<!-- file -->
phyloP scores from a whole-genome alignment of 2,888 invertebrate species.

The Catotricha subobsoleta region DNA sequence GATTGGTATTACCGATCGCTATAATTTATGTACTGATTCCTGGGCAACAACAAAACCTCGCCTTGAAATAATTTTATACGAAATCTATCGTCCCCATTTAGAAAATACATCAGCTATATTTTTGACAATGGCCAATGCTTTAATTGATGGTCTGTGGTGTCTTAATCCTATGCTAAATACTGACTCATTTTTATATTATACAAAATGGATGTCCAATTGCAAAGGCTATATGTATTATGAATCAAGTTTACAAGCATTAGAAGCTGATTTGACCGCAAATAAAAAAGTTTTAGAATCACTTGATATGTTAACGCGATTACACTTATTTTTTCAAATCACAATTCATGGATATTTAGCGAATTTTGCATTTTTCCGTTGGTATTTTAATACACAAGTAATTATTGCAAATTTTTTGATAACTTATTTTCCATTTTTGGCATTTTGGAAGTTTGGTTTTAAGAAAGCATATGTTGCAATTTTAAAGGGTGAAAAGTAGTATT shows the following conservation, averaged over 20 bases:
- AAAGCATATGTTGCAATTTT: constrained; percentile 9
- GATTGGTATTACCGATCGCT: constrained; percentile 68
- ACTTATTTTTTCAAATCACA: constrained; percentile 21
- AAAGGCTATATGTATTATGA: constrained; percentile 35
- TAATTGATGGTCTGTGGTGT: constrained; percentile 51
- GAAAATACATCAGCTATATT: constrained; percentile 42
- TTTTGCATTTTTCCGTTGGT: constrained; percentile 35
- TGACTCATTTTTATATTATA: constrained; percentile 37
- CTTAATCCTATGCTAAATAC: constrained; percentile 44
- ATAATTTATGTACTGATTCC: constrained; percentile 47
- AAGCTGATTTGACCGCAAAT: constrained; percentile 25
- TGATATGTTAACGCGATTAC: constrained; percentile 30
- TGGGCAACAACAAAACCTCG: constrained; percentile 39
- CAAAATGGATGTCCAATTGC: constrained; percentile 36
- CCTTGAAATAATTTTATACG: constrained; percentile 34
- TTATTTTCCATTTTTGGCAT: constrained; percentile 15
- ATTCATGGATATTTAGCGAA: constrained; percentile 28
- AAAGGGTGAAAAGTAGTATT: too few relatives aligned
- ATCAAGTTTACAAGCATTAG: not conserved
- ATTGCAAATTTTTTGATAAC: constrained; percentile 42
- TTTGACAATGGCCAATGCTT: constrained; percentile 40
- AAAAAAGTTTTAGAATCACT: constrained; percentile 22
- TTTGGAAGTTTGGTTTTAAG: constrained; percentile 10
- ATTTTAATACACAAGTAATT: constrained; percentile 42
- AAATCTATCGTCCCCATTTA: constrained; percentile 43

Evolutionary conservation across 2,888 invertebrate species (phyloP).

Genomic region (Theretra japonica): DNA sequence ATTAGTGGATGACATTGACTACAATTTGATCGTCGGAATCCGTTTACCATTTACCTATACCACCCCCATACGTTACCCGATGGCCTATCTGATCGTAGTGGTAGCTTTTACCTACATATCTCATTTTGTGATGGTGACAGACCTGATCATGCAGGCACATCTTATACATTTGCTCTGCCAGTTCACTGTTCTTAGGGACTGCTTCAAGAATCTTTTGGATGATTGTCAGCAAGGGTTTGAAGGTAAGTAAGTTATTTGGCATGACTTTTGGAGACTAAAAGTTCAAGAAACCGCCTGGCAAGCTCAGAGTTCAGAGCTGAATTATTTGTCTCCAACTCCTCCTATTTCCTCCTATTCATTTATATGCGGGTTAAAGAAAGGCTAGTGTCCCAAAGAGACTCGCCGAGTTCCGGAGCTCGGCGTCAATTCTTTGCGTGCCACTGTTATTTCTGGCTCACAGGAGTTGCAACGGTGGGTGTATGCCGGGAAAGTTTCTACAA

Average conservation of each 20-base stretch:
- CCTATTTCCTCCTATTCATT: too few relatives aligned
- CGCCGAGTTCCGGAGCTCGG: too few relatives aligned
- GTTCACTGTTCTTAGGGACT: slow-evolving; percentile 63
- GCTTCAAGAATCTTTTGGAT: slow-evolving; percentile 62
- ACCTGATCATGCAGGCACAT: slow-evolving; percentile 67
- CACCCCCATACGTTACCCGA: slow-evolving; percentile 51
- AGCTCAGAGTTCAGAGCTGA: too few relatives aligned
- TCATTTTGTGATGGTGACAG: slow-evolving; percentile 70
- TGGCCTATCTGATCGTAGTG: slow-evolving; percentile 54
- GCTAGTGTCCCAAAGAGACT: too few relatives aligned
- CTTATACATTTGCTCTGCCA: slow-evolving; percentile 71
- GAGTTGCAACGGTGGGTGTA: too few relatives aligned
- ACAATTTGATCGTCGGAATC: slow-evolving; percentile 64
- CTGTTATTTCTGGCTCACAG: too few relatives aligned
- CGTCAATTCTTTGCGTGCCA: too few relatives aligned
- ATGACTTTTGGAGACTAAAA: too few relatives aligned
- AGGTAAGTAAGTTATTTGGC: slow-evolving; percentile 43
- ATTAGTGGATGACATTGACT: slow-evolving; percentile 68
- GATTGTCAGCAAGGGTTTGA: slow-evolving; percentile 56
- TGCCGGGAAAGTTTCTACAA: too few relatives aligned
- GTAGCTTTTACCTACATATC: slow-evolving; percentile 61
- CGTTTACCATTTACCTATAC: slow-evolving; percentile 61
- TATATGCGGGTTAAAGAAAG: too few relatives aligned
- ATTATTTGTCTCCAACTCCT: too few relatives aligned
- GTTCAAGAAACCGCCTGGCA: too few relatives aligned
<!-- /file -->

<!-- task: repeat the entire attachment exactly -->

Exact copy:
phyloP scores from a whole-genome alignment of 2,888 invertebrate species.

The Catotricha subobsoleta region DNA sequence GATTGGTATTACCGATCGCTATAATTTATGTACTGATTCCTGGGCAACAACAAAACCTCGCCTTGAAATAATTTTATACGAAATCTATCGTCCCCATTTAGAAAATACATCAGCTATATTTTTGACAATGGCCAATGCTTTAATTGATGGTCTGTGGTGTCTTAATCCTATGCTAAATACTGACTCATTTTTATATTATACAAAATGGATGTCCAATTGCAAAGGCTATATGTATTATGAATCAAGTTTACAAGCATTAGAAGCTGATTTGACCGCAAATAAAAAAGTTTTAGAATCACTTGATATGTTAACGCGATTACACTTATTTTTTCAAATCACAATTCATGGATATTTAGCGAATTTTGCATTTTTCCGTTGGTATTTTAATACACAAGTAATTATTGCAAATTTTTTGATAACTTATTTTCCATTTTTGGCATTTTGGAAGTTTGGTTTTAAGAAAGCATATGTTGCAATTTTAAAGGGTGAAAAGTAGTATT shows the following conservation, averaged over 20 bases:
- AAAGCATATGTTGCAATTTT: constrained; percentile 9
- GATTGGTATTACCGATCGCT: constrained; percentile 68
- ACTTATTTTTTCAAATCACA: constrained; percentile 21
- AAAGGCTATATGTATTATGA: constrained; percentile 35
- TAATTGATGGTCTGTGGTGT: constrained; percentile 51
- GAAAATACATCAGCTATATT: constrained; percentile 42
- TTTTGCATTTTTCCGTTGGT: constrained; percentile 35
- TGACTCATTTTTATATTATA: constrained; percentile 37
- CTTAATCCTATGCTAAATAC: constrained; percentile 44
- ATAATTTATGTACTGATTCC: constrained; percentile 47
- AAGCTGATTTGACCGCAAAT: constrained; percentile 25
- TGATATGTTAACGCGATTAC: constrained; percentile 30
- TGGGCAACAACAAAACCTCG: constrained; percentile 39
- CAAAATGGATGTCCAATTGC: constrained; percentile 36
- CCTTGAAATAATTTTATACG: constrained; percentile 34
- TTATTTTCCATTTTTGGCAT: constrained; percentile 15
- ATTCATGGATATTTAGCGAA: constrained; percentile 28
- AAAGGGTGAAAAGTAGTATT: too few relatives aligned
- ATCAAGTTTACAAGCATTAG: not conserved
- ATTGCAAATTTTTTGATAAC: constrained; percentile 42
- TTTGACAATGGCCAATGCTT: constrained; percentile 40
- AAAAAAGTTTTAGAATCACT: constrained; percentile 22
- TTTGGAAGTTTGGTTTTAAG: constrained; percentile 10
- ATTTTAATACACAAGTAATT: constrained; percentile 42
- AAATCTATCGTCCCCATTTA: constrained; percentile 43

Evolutionary conservation across 2,888 invertebrate species (phyloP).

Genomic region (Theretra japonica): DNA sequence ATTAGTGGATGACATTGACTACAATTTGATCGTCGGAATCCGTTTACCATTTACCTATACCACCCCCATACGTTACCCGATGGCCTATCTGATCGTAGTGGTAGCTTTTACCTACATATCTCATTTTGTGATGGTGACAGACCTGATCATGCAGGCACATCTTATACATTTGCTCTGCCAGTTCACTGTTCTTAGGGACTGCTTCAAGAATCTTTTGGATGATTGTCAGCAAGGGTTTGAAGGTAAGTAAGTTATTTGGCATGACTTTTGGAGACTAAAAGTTCAAGAAACCGCCTGGCAAGCTCAGAGTTCAGAGCTGAATTATTTGTCTCCAACTCCTCCTATTTCCTCCTATTCATTTATATGCGGGTTAAAGAAAGGCTAGTGTCCCAAAGAGACTCGCCGAGTTCCGGAGCTCGGCGTCAATTCTTTGCGTGCCACTGTTATTTCTGGCTCACAGGAGTTGCAACGGTGGGTGTATGCCGGGAAAGTTTCTACAA

Average conservation of each 20-base stretch:
- CCTATTTCCTCCTATTCATT: too few relatives aligned
- CGCCGAGTTCCGGAGCTCGG: too few relatives aligned
- GTTCACTGTTCTTAGGGACT: slow-evolving; percentile 63
- GCTTCAAGAATCTTTTGGAT: slow-evolving; percentile 62
- ACCTGATCATGCAGGCACAT: slow-evolving; percentile 67
- CACCCCCATACGTTACCCGA: slow-evolving; percentile 51
- AGCTCAGAGTTCAGAGCTGA: too few relatives aligned
- TCATTTTGTGATGGTGACAG: slow-evolving; percentile 70
- TGGCCTATCTGATCGTAGTG: slow-evolving; percentile 54
- GCTAGTGTCCCAAAGAGACT: too few relatives aligned
- CTTATACATTTGCTCTGCCA: slow-evolving; percentile 71
- GAGTTGCAACGGTGGGTGTA: too few relatives aligned
- ACAATTTGATCGTCGGAATC: slow-evolving; percentile 64
- CTGTTATTTCTGGCTCACAG: too few relatives aligned
- CGTCAATTCTTTGCGTGCCA: too few relatives aligned
- ATGACTTTTGGAGACTAAAA: too few relatives aligned
- AGGTAAGTAAGTTATTTGGC: slow-evolving; percentile 43
- ATTAGTGGATGACATTGACT: slow-evolving; percentile 68
- GATTGTCAGCAAGGGTTTGA: slow-evolving; percentile 56
- TGCCGGGAAAGTTTCTACAA: too few relatives aligned
- GTAGCTTTTACCTACATATC: slow-evolving; percentile 61
- CGTTTACCATTTACCTATAC: slow-evolving; percentile 61
- TATATGCGGGTTAAAGAAAG: too few relatives aligned
- ATTATTTGTCTCCAACTCCT: too few relatives aligned
- GTTCAAGAAACCGCCTGGCA: too few relatives aligned